I had a massive stroke when I was 32, which came without warning. I had always been healthy, so there was no way of knowing what was about to unfold. One evening I was having dinner at my mum's and couldn't swallow my food. While driving home, I started getting pins and needles in my left arm and by the time I reached my house the sensation had spread to my tongue, so my wife, Janet, took me to A&E. It was a bank holiday and the hospital was choc-a-bloc.
At first the nurse thought it was an ear infection and as we had our six-year-old daughter with us, we didn't want to cause a drama. But as my speech started to slur and my face dropped, my wife knew it was serious. The doctors refused to accept it was a stroke, saying I was too young. But by midnight I was in a coma. Soon afterwards my wife was told that my body was shutting down and that I was probably going to die. They said a tracheotomy to help me breathe probably wasn't worth it, but Janet insisted.
Two weeks later I woke from the sedation drugs with no recollection of the trauma, and thought I must have been in a fight. When it slowly dawned on me that I couldn't move, and couldn't speak, I felt such fear. I was paralysed below the neck, unable to speak, move or feel anything – I was trapped in my own body and petrified that no one would realise I could understand.
When I flashed my eyes the doctors thought I was fitting and gave me more sedatives. Back then they didn't know much about locked-in syndrome and they assumed I was braindead. It was my wife who eventually spotted the recognition in my eyes and persevered – showing me flashcards with simple words. She realised that, though I couldn't speak or move, I was fully conscious and aware of everything. With time, I learnt to communicate through the use of an alphabet board, blinking my eyes to spell out words.
As the weeks and months went on I felt an unimaginable grief for the person I'd lost – the old me. The man who did the milk round, who played squash every week. The family man with three daughters.
I was in hospital for 18 months before I was offered a place in a residential home, but Janet knew I wanted to go home – something unheard of then. She gave up her job at BT and became my nurse and my daughters became young carers. It was hard, but we made sure the kids didn't miss out – they always went dancing and met their friends.
As someone who is stubborn, difficult and awkward, being cared for in every way imaginable has been hard to accept. To be cuddled, rather than give a cuddle, to be kissed rather than give a kiss, to be fed, to be changed, have all been hurdles.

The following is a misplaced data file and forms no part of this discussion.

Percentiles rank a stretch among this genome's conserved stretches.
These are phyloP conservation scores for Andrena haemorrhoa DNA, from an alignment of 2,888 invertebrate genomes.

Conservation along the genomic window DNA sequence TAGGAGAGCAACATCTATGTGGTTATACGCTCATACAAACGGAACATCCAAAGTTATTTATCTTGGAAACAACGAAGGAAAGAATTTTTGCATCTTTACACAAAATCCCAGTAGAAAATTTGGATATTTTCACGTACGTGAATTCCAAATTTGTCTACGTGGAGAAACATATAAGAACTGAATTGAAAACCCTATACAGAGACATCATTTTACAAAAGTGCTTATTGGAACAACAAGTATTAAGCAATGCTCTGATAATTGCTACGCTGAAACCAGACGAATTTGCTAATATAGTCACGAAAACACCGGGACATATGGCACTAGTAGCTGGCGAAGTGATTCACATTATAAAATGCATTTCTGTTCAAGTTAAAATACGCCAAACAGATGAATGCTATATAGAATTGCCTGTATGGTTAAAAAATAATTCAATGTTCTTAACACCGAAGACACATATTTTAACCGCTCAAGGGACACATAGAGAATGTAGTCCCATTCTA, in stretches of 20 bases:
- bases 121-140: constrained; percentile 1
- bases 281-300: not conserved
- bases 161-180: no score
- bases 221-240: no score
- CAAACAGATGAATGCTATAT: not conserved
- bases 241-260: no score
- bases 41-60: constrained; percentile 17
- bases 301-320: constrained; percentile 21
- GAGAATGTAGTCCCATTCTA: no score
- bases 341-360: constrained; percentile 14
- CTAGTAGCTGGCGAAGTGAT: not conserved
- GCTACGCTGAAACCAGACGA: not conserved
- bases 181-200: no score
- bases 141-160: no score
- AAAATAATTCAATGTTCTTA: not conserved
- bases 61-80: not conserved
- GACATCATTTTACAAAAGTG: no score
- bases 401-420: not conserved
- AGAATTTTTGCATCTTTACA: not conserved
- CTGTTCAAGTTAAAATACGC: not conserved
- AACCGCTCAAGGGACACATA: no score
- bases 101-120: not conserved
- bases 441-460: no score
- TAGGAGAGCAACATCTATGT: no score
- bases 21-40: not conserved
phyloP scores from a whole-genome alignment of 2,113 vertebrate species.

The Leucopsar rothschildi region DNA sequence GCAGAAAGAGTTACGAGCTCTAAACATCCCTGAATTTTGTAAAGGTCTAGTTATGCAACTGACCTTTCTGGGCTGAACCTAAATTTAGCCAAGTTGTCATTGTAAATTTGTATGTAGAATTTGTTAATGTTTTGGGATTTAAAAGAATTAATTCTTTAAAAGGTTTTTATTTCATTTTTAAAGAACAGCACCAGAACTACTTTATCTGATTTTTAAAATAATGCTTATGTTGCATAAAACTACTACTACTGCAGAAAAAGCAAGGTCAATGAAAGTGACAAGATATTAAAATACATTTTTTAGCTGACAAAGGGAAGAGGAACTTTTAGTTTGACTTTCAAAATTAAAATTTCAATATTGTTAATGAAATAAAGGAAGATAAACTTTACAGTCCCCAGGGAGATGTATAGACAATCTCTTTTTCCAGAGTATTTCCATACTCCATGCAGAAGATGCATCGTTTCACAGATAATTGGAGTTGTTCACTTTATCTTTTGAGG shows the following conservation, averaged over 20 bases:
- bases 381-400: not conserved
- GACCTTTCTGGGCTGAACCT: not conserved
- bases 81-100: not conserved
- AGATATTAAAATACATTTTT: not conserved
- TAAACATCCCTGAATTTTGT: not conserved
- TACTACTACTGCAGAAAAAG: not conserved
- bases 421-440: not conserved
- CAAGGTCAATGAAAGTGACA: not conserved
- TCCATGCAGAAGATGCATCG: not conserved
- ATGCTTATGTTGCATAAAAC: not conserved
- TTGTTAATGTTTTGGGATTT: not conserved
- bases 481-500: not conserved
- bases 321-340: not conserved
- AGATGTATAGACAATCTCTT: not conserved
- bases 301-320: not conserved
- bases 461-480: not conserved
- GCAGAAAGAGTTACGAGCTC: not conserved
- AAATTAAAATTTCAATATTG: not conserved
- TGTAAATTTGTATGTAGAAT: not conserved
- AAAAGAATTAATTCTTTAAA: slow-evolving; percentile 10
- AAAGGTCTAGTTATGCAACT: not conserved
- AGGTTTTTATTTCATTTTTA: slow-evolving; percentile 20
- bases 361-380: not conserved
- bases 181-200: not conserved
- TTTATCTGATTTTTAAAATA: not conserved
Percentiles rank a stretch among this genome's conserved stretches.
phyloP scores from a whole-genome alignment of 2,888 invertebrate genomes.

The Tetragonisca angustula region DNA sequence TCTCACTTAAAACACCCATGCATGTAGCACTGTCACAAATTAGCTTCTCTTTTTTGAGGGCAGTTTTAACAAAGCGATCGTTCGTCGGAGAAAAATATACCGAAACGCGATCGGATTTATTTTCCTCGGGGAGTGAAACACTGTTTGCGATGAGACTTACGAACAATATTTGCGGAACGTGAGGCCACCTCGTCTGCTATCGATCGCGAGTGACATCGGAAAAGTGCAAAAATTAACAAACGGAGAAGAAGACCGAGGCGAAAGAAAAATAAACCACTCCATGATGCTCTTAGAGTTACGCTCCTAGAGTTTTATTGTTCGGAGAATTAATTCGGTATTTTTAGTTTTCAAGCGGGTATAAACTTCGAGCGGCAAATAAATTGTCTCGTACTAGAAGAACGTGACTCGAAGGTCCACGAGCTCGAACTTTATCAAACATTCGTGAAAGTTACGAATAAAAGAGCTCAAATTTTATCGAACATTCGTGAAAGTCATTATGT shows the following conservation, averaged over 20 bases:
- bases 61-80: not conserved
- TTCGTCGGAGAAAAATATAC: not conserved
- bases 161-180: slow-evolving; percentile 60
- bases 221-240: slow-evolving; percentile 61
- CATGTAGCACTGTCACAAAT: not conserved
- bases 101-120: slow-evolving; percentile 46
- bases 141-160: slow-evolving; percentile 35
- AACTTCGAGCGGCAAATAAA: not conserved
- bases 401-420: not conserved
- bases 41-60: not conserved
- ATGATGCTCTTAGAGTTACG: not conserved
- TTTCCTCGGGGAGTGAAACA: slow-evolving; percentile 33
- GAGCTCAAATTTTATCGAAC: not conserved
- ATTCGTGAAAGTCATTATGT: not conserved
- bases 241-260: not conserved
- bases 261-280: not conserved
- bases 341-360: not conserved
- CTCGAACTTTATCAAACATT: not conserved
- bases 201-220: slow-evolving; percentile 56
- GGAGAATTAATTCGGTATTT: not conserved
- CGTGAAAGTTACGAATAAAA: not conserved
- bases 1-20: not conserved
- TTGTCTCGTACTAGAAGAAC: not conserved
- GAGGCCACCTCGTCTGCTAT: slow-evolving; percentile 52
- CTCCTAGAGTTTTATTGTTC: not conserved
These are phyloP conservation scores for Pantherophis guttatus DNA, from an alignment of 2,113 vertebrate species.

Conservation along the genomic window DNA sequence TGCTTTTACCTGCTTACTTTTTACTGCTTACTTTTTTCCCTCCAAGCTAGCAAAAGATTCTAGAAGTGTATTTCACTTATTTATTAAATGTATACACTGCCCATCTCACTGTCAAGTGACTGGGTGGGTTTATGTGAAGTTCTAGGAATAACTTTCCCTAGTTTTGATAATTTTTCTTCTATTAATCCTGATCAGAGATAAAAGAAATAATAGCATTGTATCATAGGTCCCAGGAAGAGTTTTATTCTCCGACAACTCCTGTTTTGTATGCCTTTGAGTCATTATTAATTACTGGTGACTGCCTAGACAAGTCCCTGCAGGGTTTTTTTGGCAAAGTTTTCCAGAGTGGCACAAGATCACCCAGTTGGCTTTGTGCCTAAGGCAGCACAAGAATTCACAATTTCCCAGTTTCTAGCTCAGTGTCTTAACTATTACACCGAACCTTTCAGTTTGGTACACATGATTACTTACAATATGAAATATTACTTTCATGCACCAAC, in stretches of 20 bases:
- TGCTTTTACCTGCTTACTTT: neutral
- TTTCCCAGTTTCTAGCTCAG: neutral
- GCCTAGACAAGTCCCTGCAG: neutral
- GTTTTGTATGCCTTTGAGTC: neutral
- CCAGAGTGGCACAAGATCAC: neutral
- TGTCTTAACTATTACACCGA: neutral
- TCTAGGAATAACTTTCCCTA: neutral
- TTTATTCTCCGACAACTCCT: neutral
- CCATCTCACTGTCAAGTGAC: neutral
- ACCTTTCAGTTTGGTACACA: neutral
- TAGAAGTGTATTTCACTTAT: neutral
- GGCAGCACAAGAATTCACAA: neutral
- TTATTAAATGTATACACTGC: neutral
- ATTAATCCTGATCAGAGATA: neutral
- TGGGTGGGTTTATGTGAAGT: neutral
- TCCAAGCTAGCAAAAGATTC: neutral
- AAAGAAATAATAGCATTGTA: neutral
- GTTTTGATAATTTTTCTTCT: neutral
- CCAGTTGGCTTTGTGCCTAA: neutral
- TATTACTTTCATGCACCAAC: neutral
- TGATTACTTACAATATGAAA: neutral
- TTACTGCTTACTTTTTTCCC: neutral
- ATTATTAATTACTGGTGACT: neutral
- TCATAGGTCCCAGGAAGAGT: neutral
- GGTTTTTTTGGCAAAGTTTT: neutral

I miss eating, as I am fed through a tube in my stomach. I miss being able to shout at the football. People have to guess what I'm saying with my eyes, and my spelling sometimes isn't at its best. Before the stroke, I was always active and on the move. Now I watch others move. I watch my daughters living their life, the life I gave them. I watch my seven grandchildren grow and play. They sit with me on my bed and we watch DVDs or the football. In June, I'm going to one of their holy communions. I go out in my wheelchair for special occasions like this, but it's a big deal as we need to hire a full team of carers and an ambulance and I take a portable ventilator. On the whole I'm at home.
There's always plenty of conversation, and my wife reads to me. We row like any married couple – I can scream at her with my eyes – but I don't know what I'd do without her. It's a love story. We got married as teenagers, 35 years ago, and last year we had our wedding blessed. Janet shares my dark sense of humour. I've lost friends, I've gained friends. But she's always there.
One of the worst times was when I caught the superbug C difficile. The sickness and chronic diarrhoea plagued me for almost a year. I was in and out of hospital, and almost lost faith in ever feeling better.
But though I've had my teary moments, I've always believed that if there's life, there's hope. With no exception. I know that some people who have been locked-in have asked not to be resuscitated if their heart stops, or have elected for euthanasia. But if that had been me, look at how much I would have missed.
I have a sense of humour, and although I cannot laugh or move any other muscles in my face, I can smile – which is rare for someone with locked-in syndrome. I do feel happy, and I will not give up. I have never once considered suicide or needed antidepressants. I wish to remain here as long as possible. No doubt there. There's so much going on, so much to look forward to. I think you can either cry your way through life or laugh, and in the end, I guess you do what you believe is right.
Kevin Weller told his story to Jill Clark with the help of his wife Janet, using an alphabet board.